AppAdvice Daily does an interesting test on a throttled iPhone 4S versus a non-throttled iPhone 4S to compare speeds.
Today we are looking at two identical iPhone 4S's. They are both on the AT&T network using the same 3G network. The only difference is that one device is throttled and the other is not. Throttling is the process where a cellular provider punishes you for using too much data by slowing down your data speeds tremendously. The video above, filmed by AppAdvice Daily, shows us the major difference between the data speeds of bring both throttled and non-throttled.
The throttling causes not just a speed decrease, but a major one. AT&T throttles the top 5% of data users to help persuade them that using extreme amounts of data is not recommended so that the bandwidth isn't decreased. The ones that use the most data are the ones who are grandfathered into the unlimited data plans. Yes, if you're a grandfathered unlimited data user, AT&T hates you. They want to make sure that they can persuade you to use their capped data plans. Throttling is one way that they do this. If you're capped and you go over their caps, they make money off of you, where being unlimited, they do not.
While people will argue that throttling isn't that big of a difference from regular data, that's completely false. The throttling actually makes your download speeds almost equivalent to 2G/E (Edge) speeds. The upload speeds don't seem to be affected as much, although the numbers do show that the upload speed is limited just a little bit. Upload speeds were never high to begin with, so limiting them wouldn't really make too much sense. In case you were wondering how 2G speeds compare with the throttled 3G speeds, here is an image of a speed test done on my iPhone with AT&T's 2G network with a full signal:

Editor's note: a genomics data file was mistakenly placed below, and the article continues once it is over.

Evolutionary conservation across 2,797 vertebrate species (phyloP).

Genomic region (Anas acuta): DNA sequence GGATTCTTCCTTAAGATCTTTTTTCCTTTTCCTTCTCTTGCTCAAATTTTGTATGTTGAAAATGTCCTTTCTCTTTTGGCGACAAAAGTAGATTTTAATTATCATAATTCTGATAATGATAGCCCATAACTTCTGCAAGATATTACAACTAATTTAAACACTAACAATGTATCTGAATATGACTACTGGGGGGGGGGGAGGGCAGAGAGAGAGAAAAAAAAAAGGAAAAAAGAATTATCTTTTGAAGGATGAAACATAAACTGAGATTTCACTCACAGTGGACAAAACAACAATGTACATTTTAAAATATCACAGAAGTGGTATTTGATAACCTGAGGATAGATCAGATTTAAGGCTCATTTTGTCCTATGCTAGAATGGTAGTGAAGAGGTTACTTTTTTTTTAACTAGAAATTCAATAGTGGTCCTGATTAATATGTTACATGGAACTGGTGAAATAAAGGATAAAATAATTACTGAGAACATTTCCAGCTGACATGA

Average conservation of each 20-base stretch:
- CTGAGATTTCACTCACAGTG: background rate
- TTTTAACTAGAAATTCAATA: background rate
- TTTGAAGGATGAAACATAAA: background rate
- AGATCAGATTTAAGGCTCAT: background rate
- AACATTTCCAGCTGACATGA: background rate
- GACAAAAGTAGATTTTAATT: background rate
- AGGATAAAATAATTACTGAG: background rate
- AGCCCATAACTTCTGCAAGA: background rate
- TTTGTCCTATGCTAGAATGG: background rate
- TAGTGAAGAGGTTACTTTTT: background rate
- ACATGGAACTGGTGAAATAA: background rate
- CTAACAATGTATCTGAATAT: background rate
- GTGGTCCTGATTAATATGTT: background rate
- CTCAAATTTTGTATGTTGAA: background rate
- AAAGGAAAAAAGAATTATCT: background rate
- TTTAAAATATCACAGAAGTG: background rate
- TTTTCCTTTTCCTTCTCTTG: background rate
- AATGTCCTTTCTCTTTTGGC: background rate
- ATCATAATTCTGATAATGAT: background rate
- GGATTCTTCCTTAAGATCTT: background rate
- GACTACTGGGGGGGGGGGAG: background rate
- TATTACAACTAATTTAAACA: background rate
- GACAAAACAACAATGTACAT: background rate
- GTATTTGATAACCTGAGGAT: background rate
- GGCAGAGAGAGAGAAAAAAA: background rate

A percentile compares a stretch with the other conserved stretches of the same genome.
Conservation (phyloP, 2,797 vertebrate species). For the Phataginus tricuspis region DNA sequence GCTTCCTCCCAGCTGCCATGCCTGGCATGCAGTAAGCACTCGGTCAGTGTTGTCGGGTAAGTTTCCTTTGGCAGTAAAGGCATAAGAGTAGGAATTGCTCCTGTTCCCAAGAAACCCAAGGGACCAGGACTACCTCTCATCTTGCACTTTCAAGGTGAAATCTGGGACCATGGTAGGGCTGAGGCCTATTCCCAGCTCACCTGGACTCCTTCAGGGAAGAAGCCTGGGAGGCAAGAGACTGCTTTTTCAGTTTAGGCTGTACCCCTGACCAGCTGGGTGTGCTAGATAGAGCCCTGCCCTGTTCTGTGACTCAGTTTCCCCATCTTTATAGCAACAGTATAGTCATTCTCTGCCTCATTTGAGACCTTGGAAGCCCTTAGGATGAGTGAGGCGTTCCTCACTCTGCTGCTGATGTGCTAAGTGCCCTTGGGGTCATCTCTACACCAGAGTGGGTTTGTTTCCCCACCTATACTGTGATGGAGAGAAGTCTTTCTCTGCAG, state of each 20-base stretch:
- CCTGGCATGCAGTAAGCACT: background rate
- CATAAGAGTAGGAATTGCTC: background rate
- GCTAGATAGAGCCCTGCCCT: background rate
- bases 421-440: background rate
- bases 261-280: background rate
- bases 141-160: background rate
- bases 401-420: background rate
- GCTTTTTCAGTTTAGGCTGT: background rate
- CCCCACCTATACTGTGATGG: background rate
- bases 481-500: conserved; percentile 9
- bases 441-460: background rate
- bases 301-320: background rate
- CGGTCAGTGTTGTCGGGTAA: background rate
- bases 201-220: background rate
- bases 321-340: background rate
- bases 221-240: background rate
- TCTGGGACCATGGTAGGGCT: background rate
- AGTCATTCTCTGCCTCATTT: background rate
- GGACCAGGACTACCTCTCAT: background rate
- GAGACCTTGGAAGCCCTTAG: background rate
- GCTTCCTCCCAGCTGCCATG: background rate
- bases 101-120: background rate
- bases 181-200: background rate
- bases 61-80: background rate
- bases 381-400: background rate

Your data speeds are going to be heavily affected if you're throttling; so much so that I would even recommend turning off 3G to use the 2G radio until your throttle is up. It will save battery and your applications will probably load more effectively. When you have the 3G radio on, applications such as YouTube assume that you're on 3G and load videos in medium quality. That will take forever on throttled 3G. If you're on 2G, YouTube will load the video in low quality, so it will load faster. So if you're throttled, you might as well use 2G. Applications are optimized to run on whatever radio they are working off of.
As you can see in the video above, the Maps application takes forever to render images on the throttled 3G network. The speed difference isn't just a slight peck off of your speeds, it's a tremendous drop that will aggravate you if you're trying to load something. At this point in time, both AT&T and Verizon throttle their users, but Sprint does not (unless you are using data roaming). If you want to avoid throttling altogether, Sprint is the way to go. You shouldn't be throttled though, if you're not using unheard of amounts of cellular data.
Have you been throttled or know someone who has been throttled before? Tell us about it in the comments.